The city of Florence is full of popular attractions, but if you’re only spending a short time in the city, choosing which attractions to visit can be a daunting task. This list aims to create a quick list of essential activities to consider when travelling to the Tuscan capital. The best way to enjoy the city is to rent one of the many Florence apartments available in the city centre or the Centro Storico. The wealth of artistic treasures and architectural attractions allows you to taste a little bit of each for a truly authentic Florence experience.
The oldest of Florence’s six bridges, the Ponte Vecchio, attracts thousands of visitors each year to marvel at this ancient monument dating from Roman times. The original bridge was destroyed by a flood in 1333 and rebuilt twelve years later, but the architect to whom the project is attributed is widely disputed. Some authorities claim that the architect of the bridge is Neri de Fioravante, while others approve of the theory that the architect was Taddeo Gaddi. The two bridges that border the Ponte Vecchio on each side offer excellent photo opportunities.
Piazza della Signoria and Palazzo Vecchio
The most famous square in Florence is Piazza Della Signoria, considered by many to be the spiritual heart of Tuscany. It has been the political center of Florence since the Middle Ages and houses the Palazzo Vecchio in the square. Around the square are many atmospheric cafes and restaurants, while the Palazzo offers decorative public spaces that are worth visiting. The copy of David by Michelangelo can also be found here.
The Ufizzi Gallery contains the most renowned and important Renaissance art collection in the world. It contains works by Botticelli and others. Michelangelo and Leonardo da Vinci. It attracts an impressive number of visitors during the summer months, so it is recommended to purchase tickets in advance through their online booking service as visitors can expect queues up to 5 am in summer.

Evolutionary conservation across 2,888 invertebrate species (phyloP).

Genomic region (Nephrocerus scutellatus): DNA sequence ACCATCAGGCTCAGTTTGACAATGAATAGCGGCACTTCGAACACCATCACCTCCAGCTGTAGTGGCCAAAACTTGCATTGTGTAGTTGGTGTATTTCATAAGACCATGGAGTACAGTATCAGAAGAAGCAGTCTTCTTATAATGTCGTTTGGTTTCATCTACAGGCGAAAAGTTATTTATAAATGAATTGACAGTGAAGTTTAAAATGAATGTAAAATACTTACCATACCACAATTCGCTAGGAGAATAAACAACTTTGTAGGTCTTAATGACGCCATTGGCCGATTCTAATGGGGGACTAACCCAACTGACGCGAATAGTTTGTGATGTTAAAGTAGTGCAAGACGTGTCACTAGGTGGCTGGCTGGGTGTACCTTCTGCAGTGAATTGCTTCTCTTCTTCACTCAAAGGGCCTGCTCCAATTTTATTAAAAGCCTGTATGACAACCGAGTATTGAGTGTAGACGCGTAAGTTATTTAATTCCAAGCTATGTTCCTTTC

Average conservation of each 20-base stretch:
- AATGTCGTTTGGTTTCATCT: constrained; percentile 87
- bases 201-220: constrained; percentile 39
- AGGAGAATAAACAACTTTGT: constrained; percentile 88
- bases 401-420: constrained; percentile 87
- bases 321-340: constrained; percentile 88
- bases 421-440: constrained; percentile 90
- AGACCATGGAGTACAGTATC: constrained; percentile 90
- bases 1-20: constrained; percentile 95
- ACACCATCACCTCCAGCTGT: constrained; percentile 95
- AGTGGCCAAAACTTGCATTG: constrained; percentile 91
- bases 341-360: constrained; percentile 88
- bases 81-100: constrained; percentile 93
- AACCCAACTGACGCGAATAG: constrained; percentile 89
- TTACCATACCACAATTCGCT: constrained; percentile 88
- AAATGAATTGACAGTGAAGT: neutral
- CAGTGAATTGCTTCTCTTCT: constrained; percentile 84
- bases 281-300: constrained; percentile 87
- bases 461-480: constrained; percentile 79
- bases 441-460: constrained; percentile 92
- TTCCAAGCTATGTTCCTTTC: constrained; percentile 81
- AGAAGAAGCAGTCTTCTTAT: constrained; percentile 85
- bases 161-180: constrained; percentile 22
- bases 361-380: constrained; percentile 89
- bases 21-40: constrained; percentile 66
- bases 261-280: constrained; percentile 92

The Galleria dell ‘Academia in Florence has become famous for containing the David by Michelangelo, who is arguably the most famous sculpture in the world. This museum is part of the heritage of the Medici family, who were one of the richest and most influential families in Italian history. There is an interesting collection of musical instruments among the many sculptures on display.
The baptistery of Jean-Baptiste
It is another of Florence’s impressive architectural sites and one of the oldest buildings in Florence, located in Piazza San Giovanni. Like the Duomo, the exterior is also in marble and has very decorative bronze doors, although the ones currently in place are reproductions because the originals are in the Ufizzi Museum. The elaborate mosaics and marble paving are well worth a visit.
Located in Piazza Santa Croce, the Church of Santa Croce is the largest Franciscan church in Italy and contains the tombs of famous Italians in history, including Michelangelo and Dante. The large stained glass windows are particularly impressive at midday when the interior of the church is illuminated in a wide range of colours. Some of the most impressive frescoes can be seen here, and Santa Croce is home to Brunelleschi’s Capella del Pazzi. The entry price includes free admission and visits to local amateurs.